June 04, 2005

On Consultants and Agile Methods

I caught one of Cedric's entries on XP. Cedric doesn't think XP is used that much, I think it is, though mostly through individual practice adoption. At least he's always maintained a professional, reasonably open attitude when discussing it. On the other hand, a few of Mike Spille's comments struck a nerve with me as being quite reactionary, thus I've written this entry.

In my experience, Agile methods are used widely, and on significant, mission critical projects. I joined BEA consulting recently; every project we lead (in my region, anyway) uses agile approaches to project tracking and prioritization and use many of the XP practices daily. These are projects that run large core systems for multi-billion dollar companies.

There is a disturbing trend among cynics that deride the work of Beck, Fowler, etc. and pan them as the worst lot of opportunistic consultants that have only worked on small scale projects. I think this is an ignorant and generally wrong position, based on a grain of truth. Beck and Fowler have created lasting, large-scale systems running in large enterprises. I personally am aware of some of their past systems, and I know people that maintain them to this day. The grain of truth is that for every Beck or Fowler, there are 50 consultants hawking Agile methods without really getting what they are, how to fit them to a context, and generally causing destruction and chaos in their wake.

These guys have have promoted and articulated some of the most important, practical, and highest impact ideas in programming over the past 15 years:

  • de-emphasizing the role of inheritance in OO and emphasizing the role of protocol / interfaces

  • applying Alexander's work on design patterns to software

  • CRC cards (and responsibility-driven design, which was expanded and promoted by Wirfs-Brock)

  • test-first development, etc.

  • Tom DeMarco's Peopleware has been a classic for 2 decades

  • Waltzing With Bears is IMHO one of the best books on managing risk available, along with Jones' Assessment & Control of Software Risks

DeMarco may not reflect Cedric's experience with software because of his product development focus. It certainly reflects my experience. DeMarco is from the enterprise IT crowd - particualrly defence, finance, and telecom. His discussion of how bad IT managers behave is on the money.

Now, I don't think XP is a complete software development method. It's a collection of very effective practices and a process "in the small". I actually feel the best modern book on software project management is Walker Royce's book "Software Project Management: A Unified Framework", which promotes a reasonably agile approach to the UP.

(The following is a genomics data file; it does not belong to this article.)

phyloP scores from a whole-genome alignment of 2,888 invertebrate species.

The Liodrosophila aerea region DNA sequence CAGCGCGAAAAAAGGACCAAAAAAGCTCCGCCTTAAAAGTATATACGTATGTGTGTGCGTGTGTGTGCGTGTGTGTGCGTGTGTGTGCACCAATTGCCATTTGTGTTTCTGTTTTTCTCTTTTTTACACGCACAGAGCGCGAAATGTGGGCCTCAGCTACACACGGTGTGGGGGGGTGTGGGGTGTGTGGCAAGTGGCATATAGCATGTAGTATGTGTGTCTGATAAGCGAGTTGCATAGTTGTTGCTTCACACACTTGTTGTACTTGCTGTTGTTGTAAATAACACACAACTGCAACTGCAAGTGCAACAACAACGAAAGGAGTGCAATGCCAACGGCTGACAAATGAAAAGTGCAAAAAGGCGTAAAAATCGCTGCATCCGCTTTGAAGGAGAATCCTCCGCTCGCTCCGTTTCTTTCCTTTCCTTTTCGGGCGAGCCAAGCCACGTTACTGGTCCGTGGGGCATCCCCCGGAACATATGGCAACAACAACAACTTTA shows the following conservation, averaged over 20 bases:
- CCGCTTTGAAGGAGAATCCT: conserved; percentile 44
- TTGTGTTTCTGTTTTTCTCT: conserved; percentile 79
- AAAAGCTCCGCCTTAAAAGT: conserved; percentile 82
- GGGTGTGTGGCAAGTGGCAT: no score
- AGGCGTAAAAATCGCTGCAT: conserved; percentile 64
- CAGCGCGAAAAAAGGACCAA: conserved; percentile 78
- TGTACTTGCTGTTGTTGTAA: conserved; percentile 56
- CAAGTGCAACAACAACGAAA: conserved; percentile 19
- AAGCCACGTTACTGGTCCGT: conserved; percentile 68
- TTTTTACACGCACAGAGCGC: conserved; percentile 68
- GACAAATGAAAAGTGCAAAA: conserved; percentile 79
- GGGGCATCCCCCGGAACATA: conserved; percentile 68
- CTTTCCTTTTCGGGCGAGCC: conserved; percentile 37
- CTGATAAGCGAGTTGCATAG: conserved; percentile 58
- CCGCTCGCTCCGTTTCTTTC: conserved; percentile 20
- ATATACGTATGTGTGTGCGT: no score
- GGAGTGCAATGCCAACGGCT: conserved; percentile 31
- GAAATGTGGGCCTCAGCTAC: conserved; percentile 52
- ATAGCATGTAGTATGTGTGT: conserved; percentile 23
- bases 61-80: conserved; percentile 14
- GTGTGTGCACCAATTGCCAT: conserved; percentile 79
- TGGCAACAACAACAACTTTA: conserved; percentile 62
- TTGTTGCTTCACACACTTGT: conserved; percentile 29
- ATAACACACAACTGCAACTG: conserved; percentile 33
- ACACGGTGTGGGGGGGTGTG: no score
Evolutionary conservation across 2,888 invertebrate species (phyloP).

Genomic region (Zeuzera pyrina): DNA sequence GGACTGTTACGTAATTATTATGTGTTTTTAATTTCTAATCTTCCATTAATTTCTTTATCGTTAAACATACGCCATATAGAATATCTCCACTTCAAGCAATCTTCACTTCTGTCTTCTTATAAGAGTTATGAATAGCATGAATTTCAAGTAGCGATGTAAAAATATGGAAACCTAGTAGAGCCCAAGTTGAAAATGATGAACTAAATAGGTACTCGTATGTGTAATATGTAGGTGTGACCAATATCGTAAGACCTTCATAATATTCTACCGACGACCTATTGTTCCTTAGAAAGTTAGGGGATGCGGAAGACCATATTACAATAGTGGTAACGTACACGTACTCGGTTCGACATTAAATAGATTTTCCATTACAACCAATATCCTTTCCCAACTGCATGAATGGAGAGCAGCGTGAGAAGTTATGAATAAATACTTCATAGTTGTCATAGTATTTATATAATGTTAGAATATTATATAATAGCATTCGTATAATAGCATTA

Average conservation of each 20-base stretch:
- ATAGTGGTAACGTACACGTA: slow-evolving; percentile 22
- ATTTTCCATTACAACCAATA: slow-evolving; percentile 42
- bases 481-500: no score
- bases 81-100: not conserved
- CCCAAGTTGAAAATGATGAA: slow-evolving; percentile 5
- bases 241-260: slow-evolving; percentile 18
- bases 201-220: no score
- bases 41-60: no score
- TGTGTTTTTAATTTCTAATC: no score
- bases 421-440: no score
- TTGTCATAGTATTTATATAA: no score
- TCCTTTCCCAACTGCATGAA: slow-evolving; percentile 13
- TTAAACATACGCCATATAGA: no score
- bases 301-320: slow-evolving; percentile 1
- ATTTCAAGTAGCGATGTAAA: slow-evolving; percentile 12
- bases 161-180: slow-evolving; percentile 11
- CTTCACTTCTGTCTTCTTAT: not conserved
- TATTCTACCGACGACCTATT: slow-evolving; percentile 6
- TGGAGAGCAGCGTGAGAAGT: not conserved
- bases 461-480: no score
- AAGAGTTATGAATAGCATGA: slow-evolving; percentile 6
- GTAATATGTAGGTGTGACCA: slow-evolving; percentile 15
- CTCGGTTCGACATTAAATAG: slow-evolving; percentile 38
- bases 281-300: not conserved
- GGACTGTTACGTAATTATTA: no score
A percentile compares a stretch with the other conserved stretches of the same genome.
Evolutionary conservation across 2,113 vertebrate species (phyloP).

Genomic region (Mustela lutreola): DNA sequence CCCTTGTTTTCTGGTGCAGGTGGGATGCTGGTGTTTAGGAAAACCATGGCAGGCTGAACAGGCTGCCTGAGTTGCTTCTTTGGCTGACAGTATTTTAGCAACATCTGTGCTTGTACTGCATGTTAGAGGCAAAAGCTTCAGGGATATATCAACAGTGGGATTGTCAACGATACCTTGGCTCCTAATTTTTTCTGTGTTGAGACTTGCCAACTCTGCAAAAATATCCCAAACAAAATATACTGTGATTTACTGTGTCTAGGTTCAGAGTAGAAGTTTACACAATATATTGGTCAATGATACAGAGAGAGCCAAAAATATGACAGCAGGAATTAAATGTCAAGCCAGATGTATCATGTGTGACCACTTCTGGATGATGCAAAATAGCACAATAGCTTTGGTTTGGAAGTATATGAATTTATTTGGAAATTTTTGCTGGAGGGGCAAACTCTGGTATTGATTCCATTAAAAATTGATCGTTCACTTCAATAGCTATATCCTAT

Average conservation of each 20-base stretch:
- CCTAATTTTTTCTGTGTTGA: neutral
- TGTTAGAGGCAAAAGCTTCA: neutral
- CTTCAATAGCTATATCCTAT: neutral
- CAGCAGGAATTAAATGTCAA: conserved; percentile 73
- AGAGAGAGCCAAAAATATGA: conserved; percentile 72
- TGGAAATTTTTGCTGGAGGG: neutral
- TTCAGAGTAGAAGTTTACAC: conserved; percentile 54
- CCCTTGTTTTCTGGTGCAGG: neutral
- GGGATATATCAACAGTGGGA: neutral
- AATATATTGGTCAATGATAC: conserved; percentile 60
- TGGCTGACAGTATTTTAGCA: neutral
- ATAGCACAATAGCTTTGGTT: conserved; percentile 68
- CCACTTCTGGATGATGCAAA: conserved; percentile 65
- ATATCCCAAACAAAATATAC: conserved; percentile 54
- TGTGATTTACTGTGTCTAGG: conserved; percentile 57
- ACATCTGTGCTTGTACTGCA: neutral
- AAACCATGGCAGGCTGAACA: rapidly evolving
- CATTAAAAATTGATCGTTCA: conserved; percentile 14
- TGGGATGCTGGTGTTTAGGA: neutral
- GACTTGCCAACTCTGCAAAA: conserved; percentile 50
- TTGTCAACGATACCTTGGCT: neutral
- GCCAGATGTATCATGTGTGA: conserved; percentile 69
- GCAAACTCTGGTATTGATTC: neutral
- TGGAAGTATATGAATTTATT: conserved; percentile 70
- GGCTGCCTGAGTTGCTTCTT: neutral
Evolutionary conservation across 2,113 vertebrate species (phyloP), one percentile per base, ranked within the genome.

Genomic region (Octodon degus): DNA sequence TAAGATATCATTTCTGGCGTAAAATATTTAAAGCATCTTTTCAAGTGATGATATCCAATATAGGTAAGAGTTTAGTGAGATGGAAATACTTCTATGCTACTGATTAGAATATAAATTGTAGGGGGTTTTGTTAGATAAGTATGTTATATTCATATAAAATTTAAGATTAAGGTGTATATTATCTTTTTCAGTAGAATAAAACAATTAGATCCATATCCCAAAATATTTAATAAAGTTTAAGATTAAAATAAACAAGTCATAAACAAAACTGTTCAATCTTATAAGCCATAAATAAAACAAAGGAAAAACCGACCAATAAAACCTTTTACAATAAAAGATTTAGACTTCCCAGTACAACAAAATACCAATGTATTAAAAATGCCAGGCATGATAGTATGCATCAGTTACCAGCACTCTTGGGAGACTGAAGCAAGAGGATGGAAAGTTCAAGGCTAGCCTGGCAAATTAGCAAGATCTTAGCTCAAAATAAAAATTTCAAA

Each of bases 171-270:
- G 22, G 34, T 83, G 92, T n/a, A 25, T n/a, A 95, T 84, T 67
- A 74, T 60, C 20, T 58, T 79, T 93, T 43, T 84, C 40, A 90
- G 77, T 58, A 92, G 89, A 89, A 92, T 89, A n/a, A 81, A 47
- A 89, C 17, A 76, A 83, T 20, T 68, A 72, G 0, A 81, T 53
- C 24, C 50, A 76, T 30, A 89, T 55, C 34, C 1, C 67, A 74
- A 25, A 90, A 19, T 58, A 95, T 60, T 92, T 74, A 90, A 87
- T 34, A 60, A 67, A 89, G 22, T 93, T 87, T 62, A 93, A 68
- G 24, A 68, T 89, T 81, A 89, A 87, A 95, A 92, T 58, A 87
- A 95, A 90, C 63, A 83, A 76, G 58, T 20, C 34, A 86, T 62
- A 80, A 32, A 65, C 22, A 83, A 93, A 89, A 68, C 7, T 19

I've consulted, trained, and mentored people that build financial trading systems, customer information or CRM systems, billing systems, risk management systems, e-commerce sites, multi-terabyte data warehouses. And all of these, when I carried a leadership role, used agile practices -- including frequent releases, continuous integration, pervasive testing, variable priorities & scope, etc. They work well, if fitted to the appropriate context. Were they textbook XP? Of course not. Yet XP has had tremendous positive influence on my practices.

My view is that experience alone in the day-to-day pressures of a dev job does not give one the ability to reflect and think about the bigger picture. Some can, and make wonderful developers or team leads. But compared to many full-time developers, consultants -- by that I don't mean contract employees, I mean people hired to impart knowledge -- tend to have more available downtime to reflect. Thus, they can provide an important contribution. Of course, there are 50 useless consultants for every great consultant. But that's the same with programmers in general, and arguably even managers. It has nothing to do with how much time they spend on a system, there's still that 10:1 productivity ratio. The process, XP , or not, will not save you from a lack of knowledge or skills, or bad management. But it can save you from building the wrong system, or prioritizing the wrong things, or debilitating quality problems at deployment.

Posted by stu at June 4, 2005 12:20 AM